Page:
Aspen Institute convenes task force on Aspen traffic woes
IF YOU GO
What: Free public presentation on technology and traffic issues
Who: Jim Charlier
When: Dec. 13 from 5:30 to 7 p.m.
Where: Wheeler Opera House
The Aspen Institute is going to take a crack at trying to improve traffic mobility in the upper Roaring Fork Valley.
The Institute has formed the Community Forum for Transportation and Mobility along with the city of Aspen, Pitkin County, the town of Snowmass Village and private citizens. About 30 people have been appointed to a task force that is exploring transit solutions and will present ideas to elected officials and the community next summer, according to Cristal Logan, vice president at the Aspen Institute.
The goal of the task force is to develop a vision for Aspen and the upper valley that covers the next 20 years. It is focusing on quality of life, environmental sustainability, air quality and social equity.
The task force will hold private meetings but also host public discussions. The first public session will be Dec. 13 when sustainable transportation expert Jim Charlier will give a presentation at the Wheeler Opera House. The event is free and will be held from 5:30 to 7 p.m.
“Attendees will have the opportunity to learn about emerging trends and creative solutions to the traffic and transportation challenges facing Aspen and the upper Roaring Fork Valle, and ask questions of Mr. Charlier,” the Aspen Institute said in a statement.
Charlier has done a lot of work in the Roaring Fork Valley over the past 20 years. He helped Aspen’s Canary Initiative develop a model in 2015 that allows it to monitor and predict vehicular travel and vehicular carbon emissions in the town.
His firm has also performed three regional traffic-pattern studies since 1998, covering Aspen to Parachute. The most recent study was completed in 2015.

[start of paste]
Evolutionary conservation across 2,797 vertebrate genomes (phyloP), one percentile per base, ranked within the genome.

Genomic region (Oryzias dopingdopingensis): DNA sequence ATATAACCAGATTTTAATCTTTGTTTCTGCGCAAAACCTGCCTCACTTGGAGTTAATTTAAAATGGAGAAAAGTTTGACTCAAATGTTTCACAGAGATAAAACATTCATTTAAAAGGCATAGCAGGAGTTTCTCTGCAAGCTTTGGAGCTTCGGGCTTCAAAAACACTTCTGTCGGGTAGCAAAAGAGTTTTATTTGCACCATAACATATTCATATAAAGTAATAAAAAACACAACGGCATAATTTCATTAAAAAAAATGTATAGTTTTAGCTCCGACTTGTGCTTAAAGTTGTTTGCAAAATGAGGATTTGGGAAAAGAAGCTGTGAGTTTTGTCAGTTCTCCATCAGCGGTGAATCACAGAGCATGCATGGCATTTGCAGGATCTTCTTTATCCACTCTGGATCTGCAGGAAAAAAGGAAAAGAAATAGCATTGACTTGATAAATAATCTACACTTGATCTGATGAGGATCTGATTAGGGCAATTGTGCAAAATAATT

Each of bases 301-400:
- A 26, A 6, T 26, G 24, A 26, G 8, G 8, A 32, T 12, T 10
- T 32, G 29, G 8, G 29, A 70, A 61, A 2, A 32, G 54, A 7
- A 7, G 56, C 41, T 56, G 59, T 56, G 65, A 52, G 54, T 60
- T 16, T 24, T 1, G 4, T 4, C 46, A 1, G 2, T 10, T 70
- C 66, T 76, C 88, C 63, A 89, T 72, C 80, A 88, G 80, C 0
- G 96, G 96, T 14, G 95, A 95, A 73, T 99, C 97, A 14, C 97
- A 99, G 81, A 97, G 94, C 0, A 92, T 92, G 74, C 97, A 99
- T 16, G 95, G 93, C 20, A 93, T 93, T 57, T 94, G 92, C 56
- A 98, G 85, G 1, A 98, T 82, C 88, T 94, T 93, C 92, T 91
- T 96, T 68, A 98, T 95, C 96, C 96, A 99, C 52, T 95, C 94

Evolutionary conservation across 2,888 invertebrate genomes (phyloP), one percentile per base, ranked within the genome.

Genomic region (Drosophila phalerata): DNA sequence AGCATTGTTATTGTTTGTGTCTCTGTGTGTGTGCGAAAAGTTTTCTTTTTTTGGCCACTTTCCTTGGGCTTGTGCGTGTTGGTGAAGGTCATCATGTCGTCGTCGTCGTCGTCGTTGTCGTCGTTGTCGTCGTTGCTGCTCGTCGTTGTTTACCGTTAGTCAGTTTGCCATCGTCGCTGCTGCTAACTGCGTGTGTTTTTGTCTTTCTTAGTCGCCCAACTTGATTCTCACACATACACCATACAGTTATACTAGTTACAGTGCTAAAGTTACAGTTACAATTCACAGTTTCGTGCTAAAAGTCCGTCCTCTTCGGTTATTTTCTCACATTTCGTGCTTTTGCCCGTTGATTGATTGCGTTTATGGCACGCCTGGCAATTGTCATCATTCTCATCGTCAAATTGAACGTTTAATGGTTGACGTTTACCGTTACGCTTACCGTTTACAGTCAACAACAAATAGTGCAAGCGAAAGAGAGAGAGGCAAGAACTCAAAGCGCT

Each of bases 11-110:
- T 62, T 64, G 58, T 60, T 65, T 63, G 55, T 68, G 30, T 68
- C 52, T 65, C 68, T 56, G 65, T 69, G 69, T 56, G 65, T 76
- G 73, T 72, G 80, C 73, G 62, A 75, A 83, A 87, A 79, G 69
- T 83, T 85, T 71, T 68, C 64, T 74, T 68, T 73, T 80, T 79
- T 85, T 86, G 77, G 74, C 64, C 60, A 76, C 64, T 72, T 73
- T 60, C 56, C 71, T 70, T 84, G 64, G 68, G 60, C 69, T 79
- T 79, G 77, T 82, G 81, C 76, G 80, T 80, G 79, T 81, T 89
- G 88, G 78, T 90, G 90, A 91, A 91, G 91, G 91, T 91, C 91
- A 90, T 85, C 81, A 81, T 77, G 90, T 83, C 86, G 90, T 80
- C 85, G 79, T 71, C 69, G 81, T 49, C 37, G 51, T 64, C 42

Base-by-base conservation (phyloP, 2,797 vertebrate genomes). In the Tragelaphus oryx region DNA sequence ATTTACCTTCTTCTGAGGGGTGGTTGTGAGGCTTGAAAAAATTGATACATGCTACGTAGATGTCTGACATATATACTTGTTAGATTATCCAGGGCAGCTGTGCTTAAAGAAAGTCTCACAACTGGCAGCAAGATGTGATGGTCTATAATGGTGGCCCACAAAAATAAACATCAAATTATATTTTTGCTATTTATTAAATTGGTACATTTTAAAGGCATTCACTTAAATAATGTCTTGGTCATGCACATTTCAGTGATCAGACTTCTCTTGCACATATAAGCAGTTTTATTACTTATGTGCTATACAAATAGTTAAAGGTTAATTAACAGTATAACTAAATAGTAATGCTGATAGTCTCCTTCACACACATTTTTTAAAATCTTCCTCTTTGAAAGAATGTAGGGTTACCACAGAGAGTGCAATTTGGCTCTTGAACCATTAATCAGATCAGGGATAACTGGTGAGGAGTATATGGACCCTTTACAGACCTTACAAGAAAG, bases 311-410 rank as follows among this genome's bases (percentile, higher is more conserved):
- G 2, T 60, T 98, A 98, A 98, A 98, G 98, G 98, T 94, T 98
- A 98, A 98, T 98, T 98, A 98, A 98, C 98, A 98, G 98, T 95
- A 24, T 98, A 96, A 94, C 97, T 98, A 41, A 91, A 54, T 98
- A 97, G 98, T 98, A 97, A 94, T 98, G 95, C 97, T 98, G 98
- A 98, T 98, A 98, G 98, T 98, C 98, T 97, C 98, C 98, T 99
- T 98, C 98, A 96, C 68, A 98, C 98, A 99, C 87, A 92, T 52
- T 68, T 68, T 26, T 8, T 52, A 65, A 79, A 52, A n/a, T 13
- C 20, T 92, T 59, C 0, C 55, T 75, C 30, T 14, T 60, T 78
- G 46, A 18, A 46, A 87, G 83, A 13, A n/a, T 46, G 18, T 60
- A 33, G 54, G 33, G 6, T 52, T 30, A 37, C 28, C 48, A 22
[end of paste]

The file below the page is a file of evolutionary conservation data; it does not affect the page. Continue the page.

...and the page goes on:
Charlier also helped write the charter that allowed the Roaring Fork Valley to create a Rural Transportation Authority, setting up the multi-jurisdiction bus system.
Charlier, reached by phone in Santa Fe, New Mexico, on Monday, said he won’t provide any silver bullets to the upper valley Dec. 13 on how to solve its transportation issues. He plans to talk about how technology and transit are so rapidly evolving and what it means to areas such as Aspen.
Charlier said he has discovered over the years that “traffic alleviation” is difficult to achieve. Taking steps like adding traffic lanes won’t necessarily alleviate congestion heading into the town during mornings and exiting in afternoons. Extra capacity typically invites extra traffic.
Likewise, taking steps like making sidewalks more inviting for cyclists and walkers will likely result in heavily used sidewalks but not necessarily fewer people on the roads, Charlier said.
There’s a lot of “latent traffic,” he said, but it is hard to measure.
After the public presentation Dec. 13, Charlier will work with the task force the following day.
Logan said there will be between three and five public speakers in a series tied to the transportation and mobility task force. She said the Aspen Institute has hosted public presentations before on community issues and it has convened closed-door task forces to seek solutions.
“This is a little bit of a hybrid of what we’ve done in the past,” she said.
The result will be less nuts and bolts of solving the upper valley traffic congestion and more about trying to “keep it at a high visionary level,” she said.
The co-chairs of the task force are former Aspen Mayor John Bennett and Bill Kane, a former Pitkin County planning director and Basalt town manager. Members include elected officials and private citizens. Aspen Mayor Steve Skadron and Snowmass Village Mayor Markey Butler are members as well as Pitkin County Commissioner George Newman.
The effort follows closely on the heels of the Roaring Fork Transportation Authority commissioning a study on regional travel issues and the city of Aspen undertaking another study of the Entrance to Aspen. Many commuters have expressed frustration with all the studies and no solutions.
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Pitkin County administrators are proposing a more than $142 million budget for 2020, which is about $6 million less than this year because of fewer construction projects and capital improvements.